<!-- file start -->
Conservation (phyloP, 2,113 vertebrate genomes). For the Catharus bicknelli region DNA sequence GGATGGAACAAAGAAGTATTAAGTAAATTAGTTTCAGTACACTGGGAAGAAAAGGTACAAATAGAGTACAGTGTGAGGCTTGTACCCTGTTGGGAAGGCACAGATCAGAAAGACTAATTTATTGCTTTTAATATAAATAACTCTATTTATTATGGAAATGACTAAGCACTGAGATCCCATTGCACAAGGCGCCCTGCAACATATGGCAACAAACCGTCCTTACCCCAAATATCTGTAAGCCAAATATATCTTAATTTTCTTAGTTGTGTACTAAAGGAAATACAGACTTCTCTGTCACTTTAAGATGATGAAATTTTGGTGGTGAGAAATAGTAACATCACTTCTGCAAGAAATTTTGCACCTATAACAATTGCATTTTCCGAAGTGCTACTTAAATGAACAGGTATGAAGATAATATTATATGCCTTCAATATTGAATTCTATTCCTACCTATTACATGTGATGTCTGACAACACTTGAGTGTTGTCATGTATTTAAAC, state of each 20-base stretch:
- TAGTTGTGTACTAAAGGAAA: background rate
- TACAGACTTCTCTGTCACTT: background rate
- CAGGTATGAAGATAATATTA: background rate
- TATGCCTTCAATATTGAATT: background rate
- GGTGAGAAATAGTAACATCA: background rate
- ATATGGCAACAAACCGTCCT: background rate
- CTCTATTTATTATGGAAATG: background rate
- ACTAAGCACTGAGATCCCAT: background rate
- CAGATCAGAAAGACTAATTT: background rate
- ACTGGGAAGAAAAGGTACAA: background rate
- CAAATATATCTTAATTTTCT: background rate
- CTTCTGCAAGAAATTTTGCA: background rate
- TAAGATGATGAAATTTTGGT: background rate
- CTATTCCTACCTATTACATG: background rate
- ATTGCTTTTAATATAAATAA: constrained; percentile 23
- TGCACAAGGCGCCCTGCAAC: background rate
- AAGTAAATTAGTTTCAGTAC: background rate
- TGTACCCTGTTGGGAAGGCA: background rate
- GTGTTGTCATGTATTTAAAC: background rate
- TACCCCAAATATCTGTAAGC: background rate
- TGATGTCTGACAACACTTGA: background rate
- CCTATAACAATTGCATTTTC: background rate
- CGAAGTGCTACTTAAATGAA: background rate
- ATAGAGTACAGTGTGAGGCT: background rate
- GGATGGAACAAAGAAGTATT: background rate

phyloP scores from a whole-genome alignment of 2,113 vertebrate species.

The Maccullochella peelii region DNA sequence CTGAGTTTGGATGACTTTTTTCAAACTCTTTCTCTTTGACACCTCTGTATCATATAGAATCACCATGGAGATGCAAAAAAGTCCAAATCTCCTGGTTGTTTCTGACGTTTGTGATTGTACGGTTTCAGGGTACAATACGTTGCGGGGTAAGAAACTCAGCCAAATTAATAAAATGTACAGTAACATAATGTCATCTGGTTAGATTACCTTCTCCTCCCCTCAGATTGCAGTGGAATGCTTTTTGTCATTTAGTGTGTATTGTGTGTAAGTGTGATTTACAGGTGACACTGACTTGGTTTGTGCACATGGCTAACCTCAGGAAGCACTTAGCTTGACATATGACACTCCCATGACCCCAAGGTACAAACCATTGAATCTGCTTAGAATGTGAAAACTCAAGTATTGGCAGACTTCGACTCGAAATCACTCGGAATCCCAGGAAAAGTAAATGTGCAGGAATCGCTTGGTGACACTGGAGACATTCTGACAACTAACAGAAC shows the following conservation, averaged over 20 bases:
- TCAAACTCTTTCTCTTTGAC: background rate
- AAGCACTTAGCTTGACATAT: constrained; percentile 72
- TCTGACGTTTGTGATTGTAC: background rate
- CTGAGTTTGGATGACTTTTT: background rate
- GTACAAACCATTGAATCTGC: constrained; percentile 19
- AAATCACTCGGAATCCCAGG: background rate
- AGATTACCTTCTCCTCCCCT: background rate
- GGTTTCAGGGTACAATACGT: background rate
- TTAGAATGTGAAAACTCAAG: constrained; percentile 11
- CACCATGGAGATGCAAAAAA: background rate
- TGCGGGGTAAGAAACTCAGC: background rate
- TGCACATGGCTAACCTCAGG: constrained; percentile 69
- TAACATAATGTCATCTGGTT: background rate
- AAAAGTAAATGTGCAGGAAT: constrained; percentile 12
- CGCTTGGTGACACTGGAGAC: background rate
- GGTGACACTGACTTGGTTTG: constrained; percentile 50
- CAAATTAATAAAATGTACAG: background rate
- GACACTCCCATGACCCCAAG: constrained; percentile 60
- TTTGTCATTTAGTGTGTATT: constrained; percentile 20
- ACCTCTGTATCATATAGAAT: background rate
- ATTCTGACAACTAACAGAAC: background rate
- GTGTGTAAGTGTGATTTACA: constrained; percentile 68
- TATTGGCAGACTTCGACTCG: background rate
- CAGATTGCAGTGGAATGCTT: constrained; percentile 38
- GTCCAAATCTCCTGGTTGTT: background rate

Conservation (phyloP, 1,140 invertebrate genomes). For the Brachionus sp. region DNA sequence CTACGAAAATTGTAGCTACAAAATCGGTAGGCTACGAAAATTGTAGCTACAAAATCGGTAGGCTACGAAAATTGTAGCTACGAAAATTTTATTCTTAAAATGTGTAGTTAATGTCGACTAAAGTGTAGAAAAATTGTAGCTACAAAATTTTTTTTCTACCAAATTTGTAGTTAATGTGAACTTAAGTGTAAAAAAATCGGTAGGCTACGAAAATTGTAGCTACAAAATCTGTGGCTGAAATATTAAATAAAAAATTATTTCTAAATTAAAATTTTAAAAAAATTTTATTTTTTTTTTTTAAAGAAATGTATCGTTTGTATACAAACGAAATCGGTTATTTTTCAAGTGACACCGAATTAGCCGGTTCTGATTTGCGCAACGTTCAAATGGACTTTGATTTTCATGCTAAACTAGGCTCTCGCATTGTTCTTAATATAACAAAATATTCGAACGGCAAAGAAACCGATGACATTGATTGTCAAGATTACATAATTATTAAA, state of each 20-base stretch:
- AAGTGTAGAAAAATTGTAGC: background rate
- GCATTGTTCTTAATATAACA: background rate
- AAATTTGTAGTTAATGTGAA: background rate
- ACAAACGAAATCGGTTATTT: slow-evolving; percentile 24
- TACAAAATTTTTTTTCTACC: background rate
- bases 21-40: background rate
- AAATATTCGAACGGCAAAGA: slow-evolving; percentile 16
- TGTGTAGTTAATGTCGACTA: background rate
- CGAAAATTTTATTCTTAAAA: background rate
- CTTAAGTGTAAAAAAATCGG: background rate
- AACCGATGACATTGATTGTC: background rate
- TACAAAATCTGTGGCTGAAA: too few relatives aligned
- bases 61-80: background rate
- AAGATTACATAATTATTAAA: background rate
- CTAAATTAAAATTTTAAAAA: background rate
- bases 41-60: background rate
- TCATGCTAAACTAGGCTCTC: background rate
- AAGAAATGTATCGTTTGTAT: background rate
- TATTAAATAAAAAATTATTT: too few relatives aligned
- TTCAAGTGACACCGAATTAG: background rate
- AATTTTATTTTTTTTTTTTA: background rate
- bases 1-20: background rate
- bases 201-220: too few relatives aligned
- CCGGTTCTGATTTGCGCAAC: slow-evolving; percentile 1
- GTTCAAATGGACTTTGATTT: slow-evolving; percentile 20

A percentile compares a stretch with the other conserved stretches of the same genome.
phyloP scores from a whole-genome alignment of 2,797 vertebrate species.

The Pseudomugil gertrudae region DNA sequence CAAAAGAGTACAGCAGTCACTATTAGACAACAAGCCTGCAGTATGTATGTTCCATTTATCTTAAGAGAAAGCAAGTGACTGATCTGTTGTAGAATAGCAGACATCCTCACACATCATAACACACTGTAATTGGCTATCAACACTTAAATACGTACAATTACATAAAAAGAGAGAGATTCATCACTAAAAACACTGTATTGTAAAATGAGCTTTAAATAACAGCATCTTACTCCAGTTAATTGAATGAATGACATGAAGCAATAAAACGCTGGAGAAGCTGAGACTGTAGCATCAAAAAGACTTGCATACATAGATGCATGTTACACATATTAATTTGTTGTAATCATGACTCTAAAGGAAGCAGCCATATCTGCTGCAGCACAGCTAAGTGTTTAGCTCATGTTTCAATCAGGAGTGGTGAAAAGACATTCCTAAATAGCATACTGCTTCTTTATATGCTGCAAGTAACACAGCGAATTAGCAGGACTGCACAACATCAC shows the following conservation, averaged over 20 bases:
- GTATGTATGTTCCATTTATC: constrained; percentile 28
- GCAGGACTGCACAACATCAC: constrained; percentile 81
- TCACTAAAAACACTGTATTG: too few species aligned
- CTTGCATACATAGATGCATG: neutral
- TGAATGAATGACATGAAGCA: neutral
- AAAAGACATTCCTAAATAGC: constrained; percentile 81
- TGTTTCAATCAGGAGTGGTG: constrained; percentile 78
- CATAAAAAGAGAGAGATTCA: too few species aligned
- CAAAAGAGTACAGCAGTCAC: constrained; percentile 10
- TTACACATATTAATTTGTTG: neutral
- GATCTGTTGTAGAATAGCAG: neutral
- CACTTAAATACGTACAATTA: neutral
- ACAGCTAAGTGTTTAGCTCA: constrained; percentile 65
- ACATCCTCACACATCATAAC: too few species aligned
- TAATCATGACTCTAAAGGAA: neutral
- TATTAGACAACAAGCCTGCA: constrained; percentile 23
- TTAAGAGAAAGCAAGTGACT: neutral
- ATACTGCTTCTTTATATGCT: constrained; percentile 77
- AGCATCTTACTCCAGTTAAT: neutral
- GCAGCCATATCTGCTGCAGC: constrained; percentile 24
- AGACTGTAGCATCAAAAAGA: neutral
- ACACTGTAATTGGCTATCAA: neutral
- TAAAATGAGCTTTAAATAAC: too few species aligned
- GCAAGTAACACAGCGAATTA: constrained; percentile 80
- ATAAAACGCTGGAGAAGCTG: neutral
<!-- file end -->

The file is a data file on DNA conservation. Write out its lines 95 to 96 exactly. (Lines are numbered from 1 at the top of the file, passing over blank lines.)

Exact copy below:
- ACAGCTAAGTGTTTAGCTCA: constrained; percentile 65
- ACATCCTCACACATCATAAC: too few species aligned